So we finished that incredibly successful year at Ursuline Academy, and that summer that position opened up here for head women’s basketball coach. [Director of Athletics] Bob King’s been a great friend and mentor to me over the course of my career, and I had actually spoken to him about whether or not I should do the high school girls thing, and he encouraged me to do it, and then he made sure that I was aware of the opening here at Trinity. So I applied, came down, did the full interview, went through the whole process, got to meet the team, had a really great rapport with them and accepted the job, and the rest is kind of history.

What’s been the biggest difference coaching men and women?

I think there’s extraordinary opportunity on both sides. My experience on the women’s side has been that they are harder to get to that point where they really trust you than men. But also, I don’t think men ever get to the depth of trust that women’s teams do, and once you establish that trust with them, there’s literally nothing they won’t do for you. It’s absolutely been, without question, the most meaningful coaching I’ve ever done in my life, just because I know the time I put in is being reciprocated by the team, and their interest in winning is equal to mine, and we’ve been able to, through a lot of hard work, build a program that I think we share the same DNA at this point.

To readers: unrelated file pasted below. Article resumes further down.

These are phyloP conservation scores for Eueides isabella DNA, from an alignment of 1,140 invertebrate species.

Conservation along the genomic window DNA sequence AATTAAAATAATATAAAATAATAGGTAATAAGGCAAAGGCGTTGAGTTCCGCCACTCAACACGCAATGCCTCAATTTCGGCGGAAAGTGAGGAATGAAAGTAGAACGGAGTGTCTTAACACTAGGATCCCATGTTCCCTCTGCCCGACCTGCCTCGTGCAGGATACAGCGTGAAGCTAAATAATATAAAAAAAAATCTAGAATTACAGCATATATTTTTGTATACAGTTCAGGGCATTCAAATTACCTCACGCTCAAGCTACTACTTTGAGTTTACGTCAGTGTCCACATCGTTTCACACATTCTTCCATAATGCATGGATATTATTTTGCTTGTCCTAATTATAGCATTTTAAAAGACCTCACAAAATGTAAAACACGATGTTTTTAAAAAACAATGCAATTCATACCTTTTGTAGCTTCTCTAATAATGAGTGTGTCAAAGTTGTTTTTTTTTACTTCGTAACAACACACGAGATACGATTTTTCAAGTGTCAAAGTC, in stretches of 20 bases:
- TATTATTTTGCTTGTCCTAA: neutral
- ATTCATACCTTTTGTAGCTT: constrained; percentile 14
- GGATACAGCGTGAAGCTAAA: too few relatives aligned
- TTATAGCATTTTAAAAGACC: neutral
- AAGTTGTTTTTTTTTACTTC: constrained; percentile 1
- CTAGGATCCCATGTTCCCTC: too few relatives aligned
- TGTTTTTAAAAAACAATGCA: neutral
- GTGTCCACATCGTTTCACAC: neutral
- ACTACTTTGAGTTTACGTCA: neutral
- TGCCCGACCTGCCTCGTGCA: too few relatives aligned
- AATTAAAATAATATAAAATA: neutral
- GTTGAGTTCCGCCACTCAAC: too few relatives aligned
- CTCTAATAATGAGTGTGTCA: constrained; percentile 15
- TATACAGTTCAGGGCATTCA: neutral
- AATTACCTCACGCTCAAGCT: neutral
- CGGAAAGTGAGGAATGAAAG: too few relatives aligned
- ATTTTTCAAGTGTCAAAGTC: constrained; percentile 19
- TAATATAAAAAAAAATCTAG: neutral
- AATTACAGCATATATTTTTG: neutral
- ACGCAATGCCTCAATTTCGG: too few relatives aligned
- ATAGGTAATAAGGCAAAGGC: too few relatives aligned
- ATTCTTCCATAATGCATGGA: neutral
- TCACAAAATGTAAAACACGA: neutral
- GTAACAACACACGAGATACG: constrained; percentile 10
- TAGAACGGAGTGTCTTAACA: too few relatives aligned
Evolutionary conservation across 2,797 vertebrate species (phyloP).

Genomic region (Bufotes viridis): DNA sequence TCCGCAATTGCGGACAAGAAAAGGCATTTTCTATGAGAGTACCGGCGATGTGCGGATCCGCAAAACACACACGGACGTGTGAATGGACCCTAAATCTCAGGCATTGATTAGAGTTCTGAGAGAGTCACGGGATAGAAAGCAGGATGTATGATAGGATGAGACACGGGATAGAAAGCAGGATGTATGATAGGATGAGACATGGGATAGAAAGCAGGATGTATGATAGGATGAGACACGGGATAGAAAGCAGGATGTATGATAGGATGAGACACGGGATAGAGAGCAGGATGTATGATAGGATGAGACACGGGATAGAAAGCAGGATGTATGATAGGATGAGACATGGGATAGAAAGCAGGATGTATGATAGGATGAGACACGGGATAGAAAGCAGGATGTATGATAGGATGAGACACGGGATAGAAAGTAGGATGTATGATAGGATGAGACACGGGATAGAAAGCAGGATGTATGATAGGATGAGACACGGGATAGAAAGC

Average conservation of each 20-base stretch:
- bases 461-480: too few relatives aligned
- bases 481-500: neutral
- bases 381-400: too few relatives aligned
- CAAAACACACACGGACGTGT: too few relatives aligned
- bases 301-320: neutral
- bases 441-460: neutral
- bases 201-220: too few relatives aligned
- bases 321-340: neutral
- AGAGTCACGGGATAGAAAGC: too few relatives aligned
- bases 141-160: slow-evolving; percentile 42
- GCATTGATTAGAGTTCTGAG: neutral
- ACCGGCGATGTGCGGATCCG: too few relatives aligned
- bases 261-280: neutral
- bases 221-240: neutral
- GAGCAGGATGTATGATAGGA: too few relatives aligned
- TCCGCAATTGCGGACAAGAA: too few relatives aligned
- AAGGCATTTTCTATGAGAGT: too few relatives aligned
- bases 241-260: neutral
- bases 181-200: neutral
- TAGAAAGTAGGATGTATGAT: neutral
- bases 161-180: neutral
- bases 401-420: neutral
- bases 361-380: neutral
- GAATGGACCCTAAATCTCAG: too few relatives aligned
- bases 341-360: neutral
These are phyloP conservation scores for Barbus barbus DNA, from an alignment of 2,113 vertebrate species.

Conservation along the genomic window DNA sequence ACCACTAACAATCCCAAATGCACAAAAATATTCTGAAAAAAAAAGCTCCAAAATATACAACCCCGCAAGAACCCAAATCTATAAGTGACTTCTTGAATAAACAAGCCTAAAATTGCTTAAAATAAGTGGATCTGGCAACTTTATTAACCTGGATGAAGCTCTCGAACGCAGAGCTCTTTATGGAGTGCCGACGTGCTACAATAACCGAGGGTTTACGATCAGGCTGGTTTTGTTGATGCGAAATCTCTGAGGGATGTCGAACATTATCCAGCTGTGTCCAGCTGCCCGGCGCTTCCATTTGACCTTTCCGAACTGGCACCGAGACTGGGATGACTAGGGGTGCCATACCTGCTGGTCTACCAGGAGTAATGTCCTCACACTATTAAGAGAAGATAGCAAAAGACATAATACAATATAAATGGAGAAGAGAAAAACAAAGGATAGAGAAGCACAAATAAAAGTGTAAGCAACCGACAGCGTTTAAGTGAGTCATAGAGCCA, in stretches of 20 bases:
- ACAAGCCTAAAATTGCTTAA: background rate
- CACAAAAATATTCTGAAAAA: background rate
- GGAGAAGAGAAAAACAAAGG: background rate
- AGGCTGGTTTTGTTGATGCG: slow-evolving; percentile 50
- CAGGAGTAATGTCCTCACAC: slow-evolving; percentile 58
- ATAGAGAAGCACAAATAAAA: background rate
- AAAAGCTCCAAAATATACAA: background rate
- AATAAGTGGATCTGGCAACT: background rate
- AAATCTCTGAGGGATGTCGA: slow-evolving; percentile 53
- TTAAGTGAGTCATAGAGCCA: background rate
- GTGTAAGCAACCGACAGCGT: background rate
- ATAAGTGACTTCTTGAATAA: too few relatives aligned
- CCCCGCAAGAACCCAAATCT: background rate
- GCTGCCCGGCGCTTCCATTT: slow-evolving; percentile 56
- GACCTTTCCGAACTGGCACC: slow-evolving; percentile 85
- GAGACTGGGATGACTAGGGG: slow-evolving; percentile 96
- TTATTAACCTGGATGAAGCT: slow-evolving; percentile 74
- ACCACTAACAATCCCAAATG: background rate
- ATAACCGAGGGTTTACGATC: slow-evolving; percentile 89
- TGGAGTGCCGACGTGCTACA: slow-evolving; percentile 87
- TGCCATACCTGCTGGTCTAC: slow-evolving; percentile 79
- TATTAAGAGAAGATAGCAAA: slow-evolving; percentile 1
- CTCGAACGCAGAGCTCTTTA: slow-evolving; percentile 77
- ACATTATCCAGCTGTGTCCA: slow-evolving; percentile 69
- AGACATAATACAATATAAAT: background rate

You’ve had experience working in the NBA and at the highest levels of Division I. How do you compare those experiences with your experience now in Division III?